Author Topic: Clipperton Island  (Read 592 times)

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Offline eurocoin

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Clipperton Island
« on: April 17, 2016, 05:45:48 PM »
Clipperton Island is an uninhabited nine-square-kilometer coral atoll in the eastern Pacific Ocean, southwest of Mexico and west of Central America. It is an overseas possession of France under direct authority of the Minister of Overseas France.

Clipperton Island is low-lying and largely barren, save for scattered grasses and a few clumps of coconut palms. A small volcanic outcrop rising to 29 meters on its southeast side is referred to as "Clipperton Rock".

Clipperton's name comes from John Clipperton, an English pirate and privateer who fought the Spanish during the early 18th century, and who is said to have passed by the island. Some sources say he used it as a base for his raids on shipping, yet there is no documentary evidence for this assertion. The name Île de la Passion (English: Passion Island) was officially given to Clipperton in 1711 by French discoverers Martin de Chassiron and Michel Du Bocage, commanding the French ships La Princesse and La Découverte. They drew up the first map of the island and annexed it to France.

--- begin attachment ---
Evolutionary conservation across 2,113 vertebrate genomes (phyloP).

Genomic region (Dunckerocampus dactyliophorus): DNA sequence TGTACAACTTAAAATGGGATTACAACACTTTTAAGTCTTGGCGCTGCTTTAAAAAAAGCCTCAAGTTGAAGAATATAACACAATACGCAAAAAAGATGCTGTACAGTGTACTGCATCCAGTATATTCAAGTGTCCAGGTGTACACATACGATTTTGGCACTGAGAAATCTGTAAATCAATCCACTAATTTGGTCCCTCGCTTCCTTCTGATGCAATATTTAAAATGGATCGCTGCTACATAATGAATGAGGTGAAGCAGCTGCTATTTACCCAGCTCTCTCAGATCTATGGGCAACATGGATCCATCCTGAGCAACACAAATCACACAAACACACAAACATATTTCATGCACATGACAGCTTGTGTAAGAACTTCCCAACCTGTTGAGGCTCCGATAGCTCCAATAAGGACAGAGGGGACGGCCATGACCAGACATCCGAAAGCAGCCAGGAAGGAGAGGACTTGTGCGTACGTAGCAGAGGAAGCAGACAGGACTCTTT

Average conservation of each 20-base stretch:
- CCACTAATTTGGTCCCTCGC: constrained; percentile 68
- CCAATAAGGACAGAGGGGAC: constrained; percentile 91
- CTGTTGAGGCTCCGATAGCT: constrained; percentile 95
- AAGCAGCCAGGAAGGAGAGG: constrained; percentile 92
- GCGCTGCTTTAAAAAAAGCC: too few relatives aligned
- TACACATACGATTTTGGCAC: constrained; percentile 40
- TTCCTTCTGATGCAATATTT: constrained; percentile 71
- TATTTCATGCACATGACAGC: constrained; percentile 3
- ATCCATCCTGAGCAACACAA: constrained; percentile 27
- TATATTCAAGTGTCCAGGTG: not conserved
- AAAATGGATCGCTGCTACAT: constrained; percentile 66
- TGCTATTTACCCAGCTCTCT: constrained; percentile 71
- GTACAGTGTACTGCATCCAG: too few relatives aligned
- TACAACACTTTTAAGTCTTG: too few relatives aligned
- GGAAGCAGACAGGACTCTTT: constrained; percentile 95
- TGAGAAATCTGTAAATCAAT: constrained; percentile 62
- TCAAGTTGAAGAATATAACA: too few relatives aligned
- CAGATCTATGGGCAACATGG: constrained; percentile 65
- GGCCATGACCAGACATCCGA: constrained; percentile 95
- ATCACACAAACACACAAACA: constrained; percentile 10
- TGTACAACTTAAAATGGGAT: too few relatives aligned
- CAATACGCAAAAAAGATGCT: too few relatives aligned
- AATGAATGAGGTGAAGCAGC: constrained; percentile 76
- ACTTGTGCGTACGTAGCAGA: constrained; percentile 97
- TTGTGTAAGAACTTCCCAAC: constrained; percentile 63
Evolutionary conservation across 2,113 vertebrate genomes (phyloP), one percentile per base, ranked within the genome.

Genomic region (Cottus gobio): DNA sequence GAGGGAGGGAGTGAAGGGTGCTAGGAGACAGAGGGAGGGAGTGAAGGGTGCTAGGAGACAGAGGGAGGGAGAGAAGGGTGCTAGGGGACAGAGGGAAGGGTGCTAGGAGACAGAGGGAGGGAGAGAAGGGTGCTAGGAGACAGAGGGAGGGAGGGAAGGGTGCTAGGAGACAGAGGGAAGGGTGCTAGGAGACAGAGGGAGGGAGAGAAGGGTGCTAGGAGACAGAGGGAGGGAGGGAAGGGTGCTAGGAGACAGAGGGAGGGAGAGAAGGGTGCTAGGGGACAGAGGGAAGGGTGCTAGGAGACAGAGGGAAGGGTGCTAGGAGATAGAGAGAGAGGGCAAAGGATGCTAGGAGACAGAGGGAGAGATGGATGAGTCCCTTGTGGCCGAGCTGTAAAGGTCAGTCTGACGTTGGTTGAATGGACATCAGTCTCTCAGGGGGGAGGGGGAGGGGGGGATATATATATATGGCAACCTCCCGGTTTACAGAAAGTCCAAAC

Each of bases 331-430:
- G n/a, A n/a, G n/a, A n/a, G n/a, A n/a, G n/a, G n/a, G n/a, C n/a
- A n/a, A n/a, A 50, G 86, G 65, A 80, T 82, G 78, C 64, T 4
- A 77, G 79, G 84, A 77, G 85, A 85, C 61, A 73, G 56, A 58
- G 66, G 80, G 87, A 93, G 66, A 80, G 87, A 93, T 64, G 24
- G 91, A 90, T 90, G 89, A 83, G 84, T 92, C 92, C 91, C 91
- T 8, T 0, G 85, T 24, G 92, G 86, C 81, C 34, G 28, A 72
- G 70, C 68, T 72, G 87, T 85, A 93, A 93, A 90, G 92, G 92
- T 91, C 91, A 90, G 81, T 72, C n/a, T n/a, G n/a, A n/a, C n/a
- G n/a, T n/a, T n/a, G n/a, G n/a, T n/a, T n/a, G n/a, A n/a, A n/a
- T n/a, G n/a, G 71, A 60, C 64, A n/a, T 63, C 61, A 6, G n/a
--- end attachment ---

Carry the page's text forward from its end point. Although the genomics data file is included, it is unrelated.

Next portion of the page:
The atoll has been occupied at various times by guano miners, would-be settlers or military personnel, mostly from Mexico, which formerly claimed it until international arbitration awarded it to France in 1931. In the late 1930s, Clipperton Island was visited twice by U.S. President Franklin D. Roosevelt, who wanted it to become an American possession for use as an airbase for Pacific Ocean operations. In 1944, he ordered the US Navy to occupy the island (until 1945) in one of the most secret U.S. operations of World War II.

The island was abandoned at the end of World War II. Since then it has only been visited by sport fishermen, film crews, shipwreck survivors, regularly scheduled patrols of the French Navy, and by Mexican tuna and shark fishermen.



Offline eurocoin

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Re: Clipperton Island
« Reply #1 on: April 17, 2016, 06:06:15 PM »
In 1906, a guano mining business jointly operated by British and Mexican interest groups made the only good-faith attempt at colonizing the island in its long history. One hundred men and women were deposited on the island, knowing full-well that they would depend on shipments of sustenance sent from mainland Mexico for their survival. Everything went as planned until the Mexican Civil War diverted the suppliers’ attention... for years.

Slowly but surely, all the men died from either malnutrition or failed escape attempts, save one: Victoriano Álvarez. As the last living male, he proclaimed himself “king” and took to enslaving, murdering and raping the remaining women and children. Ultimately the women conspired and successfully gave him a dose of his own medicine before the final handful of survivors were rescued by a passing ship.

No attempts at permanently colonizing Clipperton have been made since.